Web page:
If not me, who?
“If I am not for myself, then who will be for me? And if I am only for myself, then what am I? And if not now, when?” by, Rabbi Hillel.
Oct 1, retired Air Force Maj. Gen. Perry M. Smith mentioned a paraphrase of this quote in his discussion of leadership, the Carnegie Medal and Medal of Honor recipients. As he recounted the story of a Medal of Honor recipient who pulled 25 men from a Vietnam battlefield while being grievously wounded, he told the audience that he had asked a colonel why he had done such a courageous act while being so badly wounded. The colonel replied that he remembered a quote from Rabbi Hillel that reminded him that “If not me, then who? If not now, when?” provided the impetus for his action. Employing this phrase as a key part of his moral code and life philosophy provided both the motivation and the mandate to try and save as many men from the Viet Cong as possible.
Flash back several hundred years to a German monk in the middle ages struggling to be faithful in a difficult time. We see Martin Luther struggling to decide what to do about what he rediscovered in the scriptures, agonizing what it meant to serve God and others drove Martin Luther to post 95 theses on the church door, and therefore change history forever. When his work and his thoughts were being tried for heresy, he faced the holy Roman emperor and the medieval Catholic Church with only a few supporters in the courtroom. When asked to recant his teachings, Luther responded that in good conscience and in order to be faithful to the Gospel, “Here I stand” and I cannot take back even one of the theses or any other protest he had uttered even if it meant death.
These two men, as well as countless men and women throughout the ages, remind us what it means to stand in difficult times and ask ourselves who will stand for what is right and do what is needed to help others. “If not me, who? If not now, when?” is more than a good saying from a wise Jewish scholar and a Jewish Medal of Honor recipient. Both men understood the call to stand and do what is necessary even when it is not convenient. They along with Luther would recognize the fact that even when evil would take “our house, goods, fame, child or spouse, wrench our life away, they cannot win the day”, we must count the cost of not standing firm.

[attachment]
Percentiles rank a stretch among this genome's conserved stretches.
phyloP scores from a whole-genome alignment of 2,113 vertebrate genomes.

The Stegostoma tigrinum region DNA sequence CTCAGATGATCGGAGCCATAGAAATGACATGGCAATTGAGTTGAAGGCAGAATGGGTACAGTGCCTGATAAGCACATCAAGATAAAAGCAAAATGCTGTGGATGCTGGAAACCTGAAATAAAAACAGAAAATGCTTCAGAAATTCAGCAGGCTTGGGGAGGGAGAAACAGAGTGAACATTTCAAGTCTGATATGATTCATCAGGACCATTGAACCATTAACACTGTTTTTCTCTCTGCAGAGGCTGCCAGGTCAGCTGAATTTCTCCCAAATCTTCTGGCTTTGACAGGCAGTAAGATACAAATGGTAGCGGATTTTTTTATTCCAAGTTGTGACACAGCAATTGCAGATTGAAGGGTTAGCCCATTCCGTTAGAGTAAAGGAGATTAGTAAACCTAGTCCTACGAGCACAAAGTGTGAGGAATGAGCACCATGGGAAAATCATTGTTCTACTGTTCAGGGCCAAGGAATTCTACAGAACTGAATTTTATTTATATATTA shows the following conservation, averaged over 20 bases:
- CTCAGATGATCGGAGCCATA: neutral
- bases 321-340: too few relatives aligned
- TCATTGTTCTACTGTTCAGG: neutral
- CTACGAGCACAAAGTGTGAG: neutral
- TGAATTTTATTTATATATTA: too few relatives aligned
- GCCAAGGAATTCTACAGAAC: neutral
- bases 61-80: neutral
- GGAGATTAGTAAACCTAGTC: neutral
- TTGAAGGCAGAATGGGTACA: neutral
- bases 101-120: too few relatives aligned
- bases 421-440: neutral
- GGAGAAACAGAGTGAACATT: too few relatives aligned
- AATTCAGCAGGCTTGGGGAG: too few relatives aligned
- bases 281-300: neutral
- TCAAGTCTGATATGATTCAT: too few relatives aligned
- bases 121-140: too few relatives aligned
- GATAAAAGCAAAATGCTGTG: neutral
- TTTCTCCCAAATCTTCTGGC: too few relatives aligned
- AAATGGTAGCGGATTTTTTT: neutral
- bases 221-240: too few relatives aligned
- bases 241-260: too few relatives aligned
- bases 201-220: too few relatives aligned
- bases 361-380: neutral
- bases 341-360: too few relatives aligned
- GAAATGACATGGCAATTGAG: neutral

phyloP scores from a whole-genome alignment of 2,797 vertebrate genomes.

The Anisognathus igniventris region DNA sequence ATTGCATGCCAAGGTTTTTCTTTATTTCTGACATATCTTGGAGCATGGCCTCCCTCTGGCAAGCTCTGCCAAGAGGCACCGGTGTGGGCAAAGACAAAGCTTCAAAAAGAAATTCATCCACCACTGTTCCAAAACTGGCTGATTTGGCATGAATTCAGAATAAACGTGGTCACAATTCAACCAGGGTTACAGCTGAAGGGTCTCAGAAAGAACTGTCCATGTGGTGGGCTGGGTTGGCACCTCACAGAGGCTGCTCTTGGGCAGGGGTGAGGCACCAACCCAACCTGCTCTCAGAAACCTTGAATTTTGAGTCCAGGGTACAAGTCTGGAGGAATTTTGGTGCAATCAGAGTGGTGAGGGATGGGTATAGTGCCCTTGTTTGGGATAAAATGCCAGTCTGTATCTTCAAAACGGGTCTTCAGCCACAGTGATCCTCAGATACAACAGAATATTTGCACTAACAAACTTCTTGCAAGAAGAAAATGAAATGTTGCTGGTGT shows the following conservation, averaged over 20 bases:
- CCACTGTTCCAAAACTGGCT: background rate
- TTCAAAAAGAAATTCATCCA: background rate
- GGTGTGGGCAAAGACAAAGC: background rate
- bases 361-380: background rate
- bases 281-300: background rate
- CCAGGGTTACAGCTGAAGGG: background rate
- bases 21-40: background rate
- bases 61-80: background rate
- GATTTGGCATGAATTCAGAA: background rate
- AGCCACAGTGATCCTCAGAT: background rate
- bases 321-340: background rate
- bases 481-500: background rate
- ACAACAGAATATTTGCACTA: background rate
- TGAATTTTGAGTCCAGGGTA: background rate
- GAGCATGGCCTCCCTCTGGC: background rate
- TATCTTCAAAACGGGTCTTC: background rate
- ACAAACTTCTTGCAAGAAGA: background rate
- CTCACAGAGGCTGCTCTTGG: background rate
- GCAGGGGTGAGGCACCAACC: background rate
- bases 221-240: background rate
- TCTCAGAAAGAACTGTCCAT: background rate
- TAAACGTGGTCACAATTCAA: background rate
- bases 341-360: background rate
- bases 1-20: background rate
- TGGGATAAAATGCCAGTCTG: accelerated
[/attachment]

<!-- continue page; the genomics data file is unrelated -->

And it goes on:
“ A Mighty Fortress is Our God,” a hymn by Luther.
They would understand the challenge of hunkering down to take care of themselves, staying low and living to fight another day. However they understood the greater cost of not answering the call when needed, and so they said here am I to do what they were able to do in desperate times.
Today we face many challenges in the forms of the government shutdown and its ripple effects, terrorism, crime, economic issues and even moral challenges. Yet our DNA is similar to the DNA of those who went before us and answered the call. We need only to ask ourselves “If not me, then who? If not now, when?” And then remember what a great cloud of witnesses, brothers and sisters throughout the ages, who stand with us no matter what the situation. Made from the same cloth, traveling in the same boat and given the opportunity to have a purpose that transcends the day-to-day grind, we too can answer the call according to our abilities. As we go through the various state and religious observances in these last three months, remind each other who and when in order that no one is left behind in these trying times and that we may live up to our created potential.